Senior Business Reporter
For quite some time, local pension funds and insurance companies have been lobbying Government for permission to transact in foreign currency, largely to protect members and policyholders from inflationary pressures.
The Government obliged through promulgating Statutory Instrument (SI) 280 of 2020.
Unlike its regional counterparts, Zimbabwe did not allow pension funds and insurers to trade in foreign currency.
The restrictions pushed some companies to move their businesses to foreign markets where the environment was considered favourable.
Insurers and pension funds, therefore, had to seek approval from the Reserve Bank of Zimbabwe (RBZ) and the Insurance and Pensions Commission (IPEC) to issue policies denominated in foreign currency.
Inordinate delays in moving funds compounded difficulties in operating US-dollar policies, particularly settling claims.
However, SI 280 seeks to address some of these concerns.
According to the new regulations, “it shall be permissible to charge and to tender foreign currency in payment for the following transactions — international travel insurance; motor insurance for vehicles in transit; customs bond insurance; bank cash in transit; third party motor insurance payments for foreign-registered vehicles; safari operators insurance; export credit insurance; importers and exporters on cost, insurance, and freight; exporters’ insurance, including mining houses and tobacco merchants; special insurance policies for strategic national assets, including electricity equipment and stations, and aircraft equipment.”
The new law allows for payment of insurance premiums by any individual or entity holding free funds, which effectively means all insurance businesses can now be conducted in foreign currency.
In March, monetary authorities allowed use of free funds to ostensibly to make it easier for the transacting public.
And to the extent that a key component of the pensions value chain is investments, Government will require pension and provident funds to “invest the contributions in investment instruments denominated in the same currency the contributions are made.
“And in respect of fund members whose contributions have been paid in foreign currency, through nostro accounts, pay such member’s benefits in the currency in which the contribution has been paid.”
But Zimbabwe Association of Pension Funds (ZAPF) director-general Ms Sandra Musevenzo says there are some grey areas that need clarification.
“The first issue, which is not clear to members, is where will the money be invested? Because as long as the money sits in Zimbabwe or invested on the ZSE, which is denominated in local currency, you cannot say you are contributing in United States dollars, which are then converted to Zimbabwe dollars. We don’t have assets that are denominated in US dollars, which will then protect member values that are being contributed in US dollars, except for the Victoria Falls Stock Exchange (VFEX) that has one counter.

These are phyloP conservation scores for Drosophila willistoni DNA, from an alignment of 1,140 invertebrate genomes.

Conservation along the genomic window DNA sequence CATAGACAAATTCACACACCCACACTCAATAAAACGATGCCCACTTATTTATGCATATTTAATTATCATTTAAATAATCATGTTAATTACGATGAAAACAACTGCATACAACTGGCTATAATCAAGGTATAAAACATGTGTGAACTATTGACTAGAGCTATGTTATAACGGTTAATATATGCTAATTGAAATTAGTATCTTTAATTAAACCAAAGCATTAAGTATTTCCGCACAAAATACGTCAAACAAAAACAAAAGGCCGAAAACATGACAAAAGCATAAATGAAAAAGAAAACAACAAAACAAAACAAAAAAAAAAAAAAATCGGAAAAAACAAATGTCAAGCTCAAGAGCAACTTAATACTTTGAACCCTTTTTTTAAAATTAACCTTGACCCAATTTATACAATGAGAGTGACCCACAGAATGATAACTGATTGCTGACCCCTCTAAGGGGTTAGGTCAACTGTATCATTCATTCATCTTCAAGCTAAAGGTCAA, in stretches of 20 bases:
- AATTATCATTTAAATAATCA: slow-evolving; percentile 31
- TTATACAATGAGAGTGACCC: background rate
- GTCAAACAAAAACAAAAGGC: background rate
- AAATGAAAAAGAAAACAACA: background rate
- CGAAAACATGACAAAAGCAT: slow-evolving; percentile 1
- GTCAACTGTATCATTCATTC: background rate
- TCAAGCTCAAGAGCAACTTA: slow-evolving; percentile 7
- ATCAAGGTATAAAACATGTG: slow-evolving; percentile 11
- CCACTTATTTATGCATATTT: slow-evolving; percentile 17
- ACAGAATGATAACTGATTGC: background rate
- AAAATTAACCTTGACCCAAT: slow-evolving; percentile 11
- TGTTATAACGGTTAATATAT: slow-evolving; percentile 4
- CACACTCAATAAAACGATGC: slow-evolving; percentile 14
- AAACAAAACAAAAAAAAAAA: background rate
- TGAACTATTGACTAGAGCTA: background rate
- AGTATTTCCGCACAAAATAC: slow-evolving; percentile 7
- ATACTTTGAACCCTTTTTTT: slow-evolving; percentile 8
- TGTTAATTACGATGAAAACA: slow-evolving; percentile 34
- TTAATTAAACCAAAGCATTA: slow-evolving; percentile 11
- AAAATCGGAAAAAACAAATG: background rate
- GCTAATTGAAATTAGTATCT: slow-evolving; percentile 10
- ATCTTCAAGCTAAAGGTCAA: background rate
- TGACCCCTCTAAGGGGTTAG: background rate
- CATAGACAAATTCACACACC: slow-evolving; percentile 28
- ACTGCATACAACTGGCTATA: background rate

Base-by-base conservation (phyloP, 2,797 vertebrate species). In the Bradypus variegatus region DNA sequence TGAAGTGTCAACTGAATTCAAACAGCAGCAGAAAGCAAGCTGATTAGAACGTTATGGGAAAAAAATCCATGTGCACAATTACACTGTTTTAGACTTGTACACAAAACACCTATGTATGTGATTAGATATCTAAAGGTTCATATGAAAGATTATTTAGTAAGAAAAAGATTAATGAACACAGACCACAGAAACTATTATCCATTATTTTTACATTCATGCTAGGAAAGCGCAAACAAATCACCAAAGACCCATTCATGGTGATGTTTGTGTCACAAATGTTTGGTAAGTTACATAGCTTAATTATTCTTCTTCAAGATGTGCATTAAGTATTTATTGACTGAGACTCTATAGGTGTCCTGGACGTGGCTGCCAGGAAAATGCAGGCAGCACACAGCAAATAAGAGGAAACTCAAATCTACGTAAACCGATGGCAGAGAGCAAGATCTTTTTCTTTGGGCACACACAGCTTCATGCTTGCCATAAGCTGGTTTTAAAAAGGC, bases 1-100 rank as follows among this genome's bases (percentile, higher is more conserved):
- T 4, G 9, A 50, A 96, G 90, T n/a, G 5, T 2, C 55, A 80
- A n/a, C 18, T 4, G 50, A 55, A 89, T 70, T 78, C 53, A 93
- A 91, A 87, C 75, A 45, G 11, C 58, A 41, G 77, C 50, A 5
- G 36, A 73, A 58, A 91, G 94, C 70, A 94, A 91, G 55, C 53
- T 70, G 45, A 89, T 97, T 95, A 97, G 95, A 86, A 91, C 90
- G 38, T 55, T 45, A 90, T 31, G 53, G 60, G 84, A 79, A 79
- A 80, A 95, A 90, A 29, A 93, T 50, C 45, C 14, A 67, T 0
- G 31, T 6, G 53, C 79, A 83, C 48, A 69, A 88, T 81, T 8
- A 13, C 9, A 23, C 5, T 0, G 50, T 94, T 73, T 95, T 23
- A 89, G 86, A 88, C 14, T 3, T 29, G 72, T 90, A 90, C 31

“If we are going to put it on the money market, it will be converted to Zimbabwe dollar. Currently, there are no assets denominated in foreign currency where pension funds can invest in,” she said.
“Secondly, what does it mean from an administrative point of view. We already have guidelines that are being implemented right now, to say let’s have sub-account ‘A’ for those investments that were done in US dollars for a certain period, then we have sub-account ‘B’ for those investments that were contributed in Zimbabwe dollars.
“Now we are going to create a third sub-account, where we say we invested in US dollars again; so from an administrative point of view, that needs to be addressed because it’s not clear. The IPEC has not said anything on how we are going to administer these various contributions.
“We need to understand what it means from a regulatory point of view, from a legal perspective, from an accounting perspective and from an actuarial perspective.”
The VFEX presents insurers and pension funds with an opportunity to create investment portfolios where assets and liabilities match, given that the industry has US-denominated liabilities, but, as indicated by Ms Musevenzo, the bourse is still in its infancy.
The absence of US-dollar assets for these entities to invest in locally, will likely compel them to look outside the country for forex-yielding assets.
The National Social Security Authority (NSSA) has done this successfully with a US$20 million investment in regional financier Afreximbank that has been particularly impressive, yielding US$2 million in dividend payments between 2017 and 2018, and US$1,2 million last year.
The social security scheme has sought to replicate the success of its 2017 investment in Afreximbank by recently acquiring a US$1,7 million stake in a regional reinsurance company.
Notwithstanding the emerging questions, the move by Government to allow insurers and pension funds to do business in foreign currency has the potential to restore both trust and viability of the sector in the long run.
Said Insurance Council of Zimbabwe (ICZ) executive officer Mr Tendai Karonga this week: “By allowing for payment of insurance premiums using free funds, the SI 280 has brought the necessary stability to insurance transactions where an asset-liability match is possible.
“Insurers may now charge the correct premium reflective of the risk carried as placed by the policyholders. Policyholders can now be confident that their insured covers are not affected by inflation, consequently eliminating under-insurance.
“Credibility of the insurance industry is heavily dependent upon timeous payment of claims. There is a need to actively engage with the RBZ to ensure the existence of a system that allows movement of claims payments.”